Take a look at our tips to start running on the ‘right’ foot and across the finish-line pain-free

Thoughts of sustaining an injury disturb many runners and you may have heard exaggerated horror stories about ongoing knee niggles and inflamed ‘IT’ bands. If you’re new to running or a seasoned runner preparing for a race, these stories can start to haunt you every time you lace up. But in truth, many injuries are preventable. By implementing a few simple strategies, you can set yourself up to have an injury-free running career and live to tell the tale!

1. Wear shoes that fit

Whether you’re just starting to run or taking your running to the next level, it’s critical that you run in the right pair of shoes. Properly fitting trainers will support your foot type, running style and fitness goals. Consider heading to your local running store to speak to a shoe expert and have your gait analysed. Gait analysis will reveal how your foot strikes the ground and distributes impact, which helps determine whether you need a shoe with more or less stability.

2. Start slow

When we enjoy something, we tend to dive in and go full speed ahead. But with running and all fitness endeavors, it’s important to build up your efforts slowly. Follow a training plan that suits your running experience and goals. A quality plan will specify how many runs a week you should do, mileage per run, and with what effort your run should be completed. Any good plan will also incorporate one or two rest days. Be careful not to increase your mileage by more than 10% per week and if life gets in the way of training, don’t be afraid to adjust the plan.

3. Incorporate weight training

Weight training is vital for strengthening the main muscles used while running, such as your quadriceps, hamstrings and glutes. Developing these muscles, as well as others like your abdominals and hip flexors, can improve your running performance through increased muscular efficiency and endurance. In turn, these muscles and their connective tissues and associated bones are also better equipped to handle the stress of extended training. Think about adding a short strength routine to your training a few times a week. Even two to three focused sessions of multi-joint exercises, like squats, lunges and push-ups can be beneficial.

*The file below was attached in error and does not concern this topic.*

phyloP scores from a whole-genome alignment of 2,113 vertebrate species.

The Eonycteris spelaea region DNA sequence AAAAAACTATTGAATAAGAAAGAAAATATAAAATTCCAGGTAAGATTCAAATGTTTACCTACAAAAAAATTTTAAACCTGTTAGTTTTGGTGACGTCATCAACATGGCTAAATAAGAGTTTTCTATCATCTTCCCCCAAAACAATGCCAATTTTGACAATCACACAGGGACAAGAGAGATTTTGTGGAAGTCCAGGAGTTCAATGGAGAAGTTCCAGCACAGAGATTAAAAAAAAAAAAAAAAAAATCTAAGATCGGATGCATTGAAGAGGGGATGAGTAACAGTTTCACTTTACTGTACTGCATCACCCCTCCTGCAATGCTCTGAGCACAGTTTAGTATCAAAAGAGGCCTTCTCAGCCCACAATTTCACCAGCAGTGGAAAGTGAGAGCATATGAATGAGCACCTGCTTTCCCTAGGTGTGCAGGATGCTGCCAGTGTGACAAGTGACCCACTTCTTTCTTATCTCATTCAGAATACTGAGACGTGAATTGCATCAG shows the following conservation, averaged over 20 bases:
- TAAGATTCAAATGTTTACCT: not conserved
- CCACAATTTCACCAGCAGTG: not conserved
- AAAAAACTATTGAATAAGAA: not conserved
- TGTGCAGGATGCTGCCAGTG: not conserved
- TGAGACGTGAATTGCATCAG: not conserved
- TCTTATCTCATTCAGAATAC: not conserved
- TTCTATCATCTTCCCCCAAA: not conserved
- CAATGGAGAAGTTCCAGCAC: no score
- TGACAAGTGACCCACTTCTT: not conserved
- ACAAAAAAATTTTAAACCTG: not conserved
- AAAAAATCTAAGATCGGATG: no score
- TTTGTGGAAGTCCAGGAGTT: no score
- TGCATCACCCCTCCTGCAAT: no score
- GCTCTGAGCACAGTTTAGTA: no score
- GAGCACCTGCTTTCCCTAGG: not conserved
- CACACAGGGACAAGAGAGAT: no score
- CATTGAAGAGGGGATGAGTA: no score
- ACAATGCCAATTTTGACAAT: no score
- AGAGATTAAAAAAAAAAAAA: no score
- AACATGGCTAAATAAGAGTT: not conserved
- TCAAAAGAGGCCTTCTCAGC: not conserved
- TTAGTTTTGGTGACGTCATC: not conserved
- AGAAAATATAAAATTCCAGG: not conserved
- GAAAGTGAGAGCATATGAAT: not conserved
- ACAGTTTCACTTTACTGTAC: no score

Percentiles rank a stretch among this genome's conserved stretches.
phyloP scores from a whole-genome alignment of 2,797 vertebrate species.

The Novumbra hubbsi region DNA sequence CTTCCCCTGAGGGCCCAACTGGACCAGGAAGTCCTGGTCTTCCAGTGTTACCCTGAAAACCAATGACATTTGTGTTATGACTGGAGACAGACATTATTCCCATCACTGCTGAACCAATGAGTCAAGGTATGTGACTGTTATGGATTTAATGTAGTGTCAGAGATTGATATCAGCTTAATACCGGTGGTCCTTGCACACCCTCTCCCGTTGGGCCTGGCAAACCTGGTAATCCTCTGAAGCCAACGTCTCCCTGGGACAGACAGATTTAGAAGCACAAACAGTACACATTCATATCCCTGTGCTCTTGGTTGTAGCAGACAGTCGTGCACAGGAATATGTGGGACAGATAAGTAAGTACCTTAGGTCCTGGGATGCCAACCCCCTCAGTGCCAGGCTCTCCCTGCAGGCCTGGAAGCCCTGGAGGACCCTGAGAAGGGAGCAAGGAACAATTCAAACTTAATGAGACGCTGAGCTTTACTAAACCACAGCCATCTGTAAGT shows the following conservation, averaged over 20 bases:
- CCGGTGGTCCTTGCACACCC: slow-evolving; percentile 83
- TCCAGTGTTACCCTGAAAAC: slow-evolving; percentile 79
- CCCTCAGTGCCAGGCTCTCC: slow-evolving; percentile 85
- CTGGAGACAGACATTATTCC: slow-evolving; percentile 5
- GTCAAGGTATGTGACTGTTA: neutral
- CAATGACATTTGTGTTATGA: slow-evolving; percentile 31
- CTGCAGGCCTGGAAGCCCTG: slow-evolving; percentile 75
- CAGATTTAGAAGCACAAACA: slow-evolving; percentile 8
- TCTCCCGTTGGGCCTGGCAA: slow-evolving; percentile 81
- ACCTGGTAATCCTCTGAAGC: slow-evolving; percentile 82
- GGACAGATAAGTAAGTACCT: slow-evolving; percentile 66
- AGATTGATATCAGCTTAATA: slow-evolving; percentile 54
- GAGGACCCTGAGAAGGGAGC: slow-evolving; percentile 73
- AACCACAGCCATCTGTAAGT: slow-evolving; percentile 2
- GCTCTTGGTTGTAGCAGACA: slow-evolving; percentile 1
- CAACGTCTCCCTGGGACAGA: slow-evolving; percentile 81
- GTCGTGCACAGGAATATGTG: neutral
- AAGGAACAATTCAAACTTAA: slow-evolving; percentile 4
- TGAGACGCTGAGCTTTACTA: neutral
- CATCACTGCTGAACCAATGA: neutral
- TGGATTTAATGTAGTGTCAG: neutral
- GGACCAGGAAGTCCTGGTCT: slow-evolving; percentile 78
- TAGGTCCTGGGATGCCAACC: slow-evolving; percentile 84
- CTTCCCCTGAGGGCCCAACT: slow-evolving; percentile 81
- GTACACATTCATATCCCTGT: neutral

4. Warm-up

Before heading out for a run, consider doing a warm-up to prepare your body for exercise. Avoid static stretches and opt instead for dynamic movements, like lateral straight leg swings, walking toe touches and glute kicks. These pre-workout exercises activate your body by taking your joints through their full range of motion and boosting blood circulation to your muscles.

5. Fuel well

Eating a nutrient rich diet with balanced macro-nutrients will fuel your body for exercise, promote muscle repair and recovery and support bone strength. Build your meals around lean protein, whole grain carbohydrates and colourful vegetables with an emphasis on proper fuelling pre and post run.

6. Keep your eyes and ears open

Relaxation is one of the main reasons many people head out for a run, but ‘zone out’ too much and you risk letting your guard down. A wet leaf or turn taken too quickly could result in a twisted ankle or worse. Relax on your runs, but run mindfully.


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